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Experiencing the New Von Duprin Chexit

Chexit door label from Chexit installation instructions.

Von Duprin Chexit door label from Chexit installation instructions.

Last year Von Duprin began shipping Chexit self-contained delayed egress exit devices that are motorized instead of solenoid driven.  Since they are motorized, the new Chexits draw less current and will probably be more reliable than the previous solenoid-driven version. This means a less serious, less expensive power supply, less need for high capacity, high gauge, high cost wire and greatly increased workable wire run distances – all good things.

The new Chexit will do everything the old Chexit did, including release of the outside lever trim when the external inhibit function is activated by access control or another external switch.  That remains a way to get access control out of a Chexit by simply adding a blank escutcheon or other unlocked outside trim to the Chexit exit device.

As of this writing Exit-only function Chexit devices were being shipped less the part number 040193-00 cable used to connect the E996L to the Chexit PC board.  The cables are only provided if you order the Chexit from the factory with trim, but that is okay as long as you want to use no trim or non-electric trim.  Electrified trim is a means to provide fail secure access control from the trim side, so if the fire alarm goes off and powers down the Chexit, the fail secure electrified trim will stay locked.  Entry can still be gained by key.

On another note, recently I was involved in an application where the installer was replacing a mortise exit device and wanted delayed egress from the push side and free ingress from the pull side.  Luckily it was a mortise device, so all I had to do was provide a Chexit mortise exit device with blank escutcheon (passage function) trim because THE MORTISE LOCK ACTS INDEPENDENTLY FROM THE CHEXIT ON THE TRIM SIDE. Cool. 🙂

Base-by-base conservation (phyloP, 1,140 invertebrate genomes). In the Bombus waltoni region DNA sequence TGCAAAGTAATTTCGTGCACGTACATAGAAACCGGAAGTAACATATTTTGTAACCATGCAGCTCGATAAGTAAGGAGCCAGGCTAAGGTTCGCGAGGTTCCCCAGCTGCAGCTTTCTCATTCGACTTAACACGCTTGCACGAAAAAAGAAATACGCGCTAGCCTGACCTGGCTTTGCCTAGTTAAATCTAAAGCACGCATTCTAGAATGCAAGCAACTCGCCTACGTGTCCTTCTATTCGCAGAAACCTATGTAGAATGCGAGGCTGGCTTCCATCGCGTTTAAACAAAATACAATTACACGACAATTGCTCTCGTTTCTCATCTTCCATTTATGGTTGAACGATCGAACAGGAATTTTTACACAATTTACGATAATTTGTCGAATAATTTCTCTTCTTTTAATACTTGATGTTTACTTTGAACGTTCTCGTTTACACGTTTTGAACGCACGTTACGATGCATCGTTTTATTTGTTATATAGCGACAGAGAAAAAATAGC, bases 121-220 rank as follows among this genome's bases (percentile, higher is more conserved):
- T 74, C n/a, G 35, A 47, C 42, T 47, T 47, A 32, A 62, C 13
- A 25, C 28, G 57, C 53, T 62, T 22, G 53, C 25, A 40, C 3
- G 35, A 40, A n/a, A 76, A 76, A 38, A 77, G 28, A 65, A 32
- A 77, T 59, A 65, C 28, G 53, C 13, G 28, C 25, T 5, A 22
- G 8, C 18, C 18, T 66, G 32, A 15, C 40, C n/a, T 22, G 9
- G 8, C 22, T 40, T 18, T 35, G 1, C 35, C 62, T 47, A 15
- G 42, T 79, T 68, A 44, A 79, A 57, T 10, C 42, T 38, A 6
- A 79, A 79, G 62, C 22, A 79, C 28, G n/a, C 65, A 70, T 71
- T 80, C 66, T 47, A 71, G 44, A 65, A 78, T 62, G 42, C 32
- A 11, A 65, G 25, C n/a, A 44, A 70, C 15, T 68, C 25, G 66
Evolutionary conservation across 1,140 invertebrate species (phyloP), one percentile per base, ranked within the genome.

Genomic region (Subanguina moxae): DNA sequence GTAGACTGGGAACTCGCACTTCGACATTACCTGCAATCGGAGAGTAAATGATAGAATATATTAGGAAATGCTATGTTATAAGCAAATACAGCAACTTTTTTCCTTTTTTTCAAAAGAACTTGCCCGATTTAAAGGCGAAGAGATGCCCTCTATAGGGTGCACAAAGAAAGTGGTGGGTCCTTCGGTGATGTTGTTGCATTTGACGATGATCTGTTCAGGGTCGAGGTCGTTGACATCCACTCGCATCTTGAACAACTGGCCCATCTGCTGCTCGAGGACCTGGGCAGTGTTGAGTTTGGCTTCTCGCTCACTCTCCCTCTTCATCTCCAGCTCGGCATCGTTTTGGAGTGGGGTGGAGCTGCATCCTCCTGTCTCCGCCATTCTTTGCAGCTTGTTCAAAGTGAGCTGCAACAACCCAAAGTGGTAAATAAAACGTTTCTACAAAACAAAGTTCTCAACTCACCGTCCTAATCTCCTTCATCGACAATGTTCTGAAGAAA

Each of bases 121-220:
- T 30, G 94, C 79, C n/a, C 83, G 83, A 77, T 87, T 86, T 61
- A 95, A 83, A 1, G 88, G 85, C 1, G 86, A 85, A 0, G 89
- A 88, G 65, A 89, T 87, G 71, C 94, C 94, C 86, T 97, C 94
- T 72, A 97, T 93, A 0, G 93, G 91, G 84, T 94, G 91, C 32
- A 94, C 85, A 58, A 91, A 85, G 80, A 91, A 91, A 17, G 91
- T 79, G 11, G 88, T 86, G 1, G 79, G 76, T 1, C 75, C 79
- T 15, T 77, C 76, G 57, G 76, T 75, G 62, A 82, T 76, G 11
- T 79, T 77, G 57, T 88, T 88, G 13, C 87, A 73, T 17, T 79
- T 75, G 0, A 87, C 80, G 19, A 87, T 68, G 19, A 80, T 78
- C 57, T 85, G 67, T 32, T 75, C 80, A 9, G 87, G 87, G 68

Bear in mind that  the Chexit remains active while people are using the passage function trim to get in, so if they happen to depress the touch bar, say by bumping it up against the wall for two seconds, they may activate the Chexit alarm.   Von Duprin Tech Support suggested a palm switch on the trim side to activate the inhibit circuit in the Chexit while a person enters from that side.


It was fun, easy, and I looked like a … Hardware Genius.

Locking People In

I often get a request to help create a system that locks people in.  People want to lock children inside a daycare center, students inside a “Time-Out” room, babies inside a nursery in a maternity hospital or patients inside, for example, an Alzheimer’s disease in-patient facility for their own good.

“Well, what if there’s a fire?” I ask.

That’s really the issue.  If we are keeping them in, how are they supposed to get out in the event of a fire?  Yet, except when there is a fire or other emergency that renders the building unsafe, it is in their best interest if they are kept inside.

Often, people simply want to lock people in with an electromagnetic lock or other device.  Since this is certainly a violation of life safety code, any injury that may result would be uninsurable and could invite litigation.